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‘Cracking the code’ of woody weed spread with machine-learnt algorithms

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Machine learning algorithms have their origins in early ‘computers’ such as the German WW2 ciphering Enigma machine

A scientific tool which has its principles in early ‘computers’ such as the German WW2 Enigma machine – used to convey secret commercial, diplomatic and military communication – is helping to map the fractional cover of the woody weed Prosopis juliflora across the Afar Region of Ethiopia.

PhD Candidate Hailu Shiferaw from Addis Ababa University, who is being supervised by CABI’s Dr Urs Schaffner, Professor Woldeamlak Bewket (AAU) and Dr Sandra Eckert (Centre for Development and Environment, University of Bern), has compared the performances of five Machine Learning Algorithms (MLAs) to test their ability at mapping the fractional cover/abundance and distribution of Invasive Alien Plant Species (IAPS) – particularly Prosopis which has already devastated an area equivalent to half of neighbouring Djibouti.

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“Work hard and always try to give your best. No matter what people say, always give your best”

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Dr Yelitza Colmenarez – proud to have received the award of ‘Scientist of the Year’ in 2008 given by the Ministry of Agriculture in Barbados

To mark the UN International Day of Women and Girls in Science  today (11 February 2019), we speak to some of CABI’s women working in science. In this blog Dr Yelitza Colmenarez, Director CABI Brazil Centre and Regional Coordinator for the Plantwise programme – Latin America and the Caribbean, reveals the motivation and inspiration behind her career in science communications and says her mother and grandfather’s advice has helped her overcome barriers faced as a professional woman.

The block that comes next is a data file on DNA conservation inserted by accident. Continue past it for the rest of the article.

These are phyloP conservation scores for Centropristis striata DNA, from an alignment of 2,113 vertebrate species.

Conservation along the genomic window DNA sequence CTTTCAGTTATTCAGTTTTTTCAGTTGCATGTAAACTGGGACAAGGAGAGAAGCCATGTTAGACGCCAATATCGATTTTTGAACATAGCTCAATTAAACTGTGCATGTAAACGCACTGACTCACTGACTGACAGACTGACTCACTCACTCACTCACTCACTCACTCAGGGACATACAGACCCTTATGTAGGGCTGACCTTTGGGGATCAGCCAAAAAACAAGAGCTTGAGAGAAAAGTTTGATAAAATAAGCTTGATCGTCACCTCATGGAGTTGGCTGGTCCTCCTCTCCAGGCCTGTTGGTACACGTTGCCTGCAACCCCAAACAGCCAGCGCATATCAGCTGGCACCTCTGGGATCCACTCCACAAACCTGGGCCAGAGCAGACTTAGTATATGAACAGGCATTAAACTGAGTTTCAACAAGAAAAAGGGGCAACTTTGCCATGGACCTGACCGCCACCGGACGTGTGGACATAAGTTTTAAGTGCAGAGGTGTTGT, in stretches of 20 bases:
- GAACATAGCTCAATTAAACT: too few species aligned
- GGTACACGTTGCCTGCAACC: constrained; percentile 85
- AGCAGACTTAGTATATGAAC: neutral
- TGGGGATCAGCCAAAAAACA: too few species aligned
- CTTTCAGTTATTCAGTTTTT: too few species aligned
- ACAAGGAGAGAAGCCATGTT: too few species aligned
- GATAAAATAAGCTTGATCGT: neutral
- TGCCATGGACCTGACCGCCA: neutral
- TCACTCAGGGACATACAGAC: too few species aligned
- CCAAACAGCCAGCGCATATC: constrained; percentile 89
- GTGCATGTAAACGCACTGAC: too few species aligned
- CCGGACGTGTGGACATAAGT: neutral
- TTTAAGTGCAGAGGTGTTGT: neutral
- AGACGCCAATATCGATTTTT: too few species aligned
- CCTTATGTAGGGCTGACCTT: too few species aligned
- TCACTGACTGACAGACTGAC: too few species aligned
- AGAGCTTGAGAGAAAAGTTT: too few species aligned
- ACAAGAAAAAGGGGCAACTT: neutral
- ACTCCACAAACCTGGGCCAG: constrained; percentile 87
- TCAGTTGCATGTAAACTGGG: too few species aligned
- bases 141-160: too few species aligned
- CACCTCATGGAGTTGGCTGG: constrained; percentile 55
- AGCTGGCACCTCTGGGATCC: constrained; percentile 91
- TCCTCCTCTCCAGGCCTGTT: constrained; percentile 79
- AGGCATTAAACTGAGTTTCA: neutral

What motivated you to work in science and development?

I grew up in a rural agricultural community. Taking as an example my grandfather, who was a farmer, I saw from very early in life how difficult it is sometimes for a farmer to maintain good production and profitability. Through the work of applied science in international development projects, it fills me with satisfaction to be able to contribute to helping farmers bring sustainable agricultural technology to their hands in order to strengthen the agricultural production in Latin America and the Caribbean. Thanks to the hard work of the producers we have food at our table and it is a great pleasure to be able to contribute to their benefit.

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“The future for women (in science) is ours to conquer”

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Photo courtesy of Moving Minds Media: Catherine Mloza Banda says the motivation to work in science came from her father who is a Professor in Agronomy

To mark the forthcoming UN International Day of Women and Girls in Science (11 February 2019), we speak to some of CABI’s women working in science. In this blog Catherine Mloza Banda, a Development Communications Specialist – Invasive Species Management, reveals the motivation and inspiration behind her career in science communications and says ‘the future for women (in science) is ours to conquer’. 

What motivated you to work in science and development?

I was motivated to work in science because of my father, who is a Professor in Agronomy. I grew up in an agricultural college, which somehow shaped my ambitions to work in science. I enrolled for a degree in Crop Science. Midway, I realized I had a burning passion for media and communications. So I decided to pursue a career in agricultural communication.